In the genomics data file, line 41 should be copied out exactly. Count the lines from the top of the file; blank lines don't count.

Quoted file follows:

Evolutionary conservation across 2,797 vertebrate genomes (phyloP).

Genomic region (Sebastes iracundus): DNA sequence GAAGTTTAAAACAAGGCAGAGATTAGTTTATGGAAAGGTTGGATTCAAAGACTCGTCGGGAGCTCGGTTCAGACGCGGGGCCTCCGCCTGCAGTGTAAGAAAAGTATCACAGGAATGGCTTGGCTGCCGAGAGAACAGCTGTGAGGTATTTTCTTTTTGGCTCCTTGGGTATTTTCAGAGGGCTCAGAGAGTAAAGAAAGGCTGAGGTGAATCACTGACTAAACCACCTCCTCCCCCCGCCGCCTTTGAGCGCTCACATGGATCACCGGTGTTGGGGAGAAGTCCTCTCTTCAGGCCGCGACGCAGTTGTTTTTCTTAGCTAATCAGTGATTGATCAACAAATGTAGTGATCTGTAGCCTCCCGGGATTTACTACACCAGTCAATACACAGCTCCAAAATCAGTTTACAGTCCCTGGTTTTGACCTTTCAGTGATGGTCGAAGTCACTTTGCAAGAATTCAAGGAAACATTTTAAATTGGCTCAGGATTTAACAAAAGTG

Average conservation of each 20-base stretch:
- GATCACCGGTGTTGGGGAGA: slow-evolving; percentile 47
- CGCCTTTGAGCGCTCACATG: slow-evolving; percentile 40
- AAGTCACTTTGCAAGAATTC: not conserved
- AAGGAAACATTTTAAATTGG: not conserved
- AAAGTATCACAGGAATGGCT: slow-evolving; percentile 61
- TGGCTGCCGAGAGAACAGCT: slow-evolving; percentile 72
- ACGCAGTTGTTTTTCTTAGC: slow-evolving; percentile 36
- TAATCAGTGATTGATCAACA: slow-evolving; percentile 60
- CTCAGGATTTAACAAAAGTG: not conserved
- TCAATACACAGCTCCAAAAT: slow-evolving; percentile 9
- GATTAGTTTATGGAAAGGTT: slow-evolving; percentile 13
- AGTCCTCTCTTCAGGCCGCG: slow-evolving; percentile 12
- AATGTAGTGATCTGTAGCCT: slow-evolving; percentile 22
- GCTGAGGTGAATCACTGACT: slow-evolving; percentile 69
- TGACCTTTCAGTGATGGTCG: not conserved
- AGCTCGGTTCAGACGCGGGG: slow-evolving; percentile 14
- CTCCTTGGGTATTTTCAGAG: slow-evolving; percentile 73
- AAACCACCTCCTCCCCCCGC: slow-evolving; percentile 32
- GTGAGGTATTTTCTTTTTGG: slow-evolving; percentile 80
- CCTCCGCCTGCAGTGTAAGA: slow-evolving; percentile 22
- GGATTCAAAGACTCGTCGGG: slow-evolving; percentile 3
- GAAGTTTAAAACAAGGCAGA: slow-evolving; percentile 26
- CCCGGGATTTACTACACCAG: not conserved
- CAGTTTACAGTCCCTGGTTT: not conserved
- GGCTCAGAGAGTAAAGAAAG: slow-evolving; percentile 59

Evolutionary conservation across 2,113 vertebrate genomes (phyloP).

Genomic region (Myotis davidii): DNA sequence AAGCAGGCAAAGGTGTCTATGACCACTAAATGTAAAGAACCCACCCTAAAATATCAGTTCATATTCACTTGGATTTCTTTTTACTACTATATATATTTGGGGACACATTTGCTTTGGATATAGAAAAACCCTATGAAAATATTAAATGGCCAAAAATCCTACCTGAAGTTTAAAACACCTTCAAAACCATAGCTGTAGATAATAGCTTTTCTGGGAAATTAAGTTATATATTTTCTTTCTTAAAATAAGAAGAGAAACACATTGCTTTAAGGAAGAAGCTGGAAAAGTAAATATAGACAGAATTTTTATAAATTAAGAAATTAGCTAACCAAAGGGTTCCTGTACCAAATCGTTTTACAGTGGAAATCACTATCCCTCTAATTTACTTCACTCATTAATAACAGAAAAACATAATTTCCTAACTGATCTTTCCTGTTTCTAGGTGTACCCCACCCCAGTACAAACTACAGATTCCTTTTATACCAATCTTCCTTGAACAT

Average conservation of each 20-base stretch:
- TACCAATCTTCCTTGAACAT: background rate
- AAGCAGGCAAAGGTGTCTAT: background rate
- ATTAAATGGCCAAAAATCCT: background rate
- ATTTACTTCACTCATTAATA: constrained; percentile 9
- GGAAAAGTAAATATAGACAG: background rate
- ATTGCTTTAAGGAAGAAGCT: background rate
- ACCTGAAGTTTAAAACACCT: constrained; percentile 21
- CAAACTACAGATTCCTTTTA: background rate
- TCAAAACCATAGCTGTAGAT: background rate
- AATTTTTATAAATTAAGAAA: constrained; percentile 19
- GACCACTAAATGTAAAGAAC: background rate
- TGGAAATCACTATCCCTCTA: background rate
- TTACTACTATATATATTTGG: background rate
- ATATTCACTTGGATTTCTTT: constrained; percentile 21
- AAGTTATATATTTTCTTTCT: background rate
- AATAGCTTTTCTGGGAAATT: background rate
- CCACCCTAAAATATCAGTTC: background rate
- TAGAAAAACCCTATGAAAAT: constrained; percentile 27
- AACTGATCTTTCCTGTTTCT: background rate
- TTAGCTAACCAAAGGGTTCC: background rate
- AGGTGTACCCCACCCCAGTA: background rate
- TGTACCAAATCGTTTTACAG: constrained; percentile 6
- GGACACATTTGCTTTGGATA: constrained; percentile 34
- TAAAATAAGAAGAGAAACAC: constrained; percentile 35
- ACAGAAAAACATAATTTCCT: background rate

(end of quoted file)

- AATTTTTATAAATTAAGAAA: constrained; percentile 19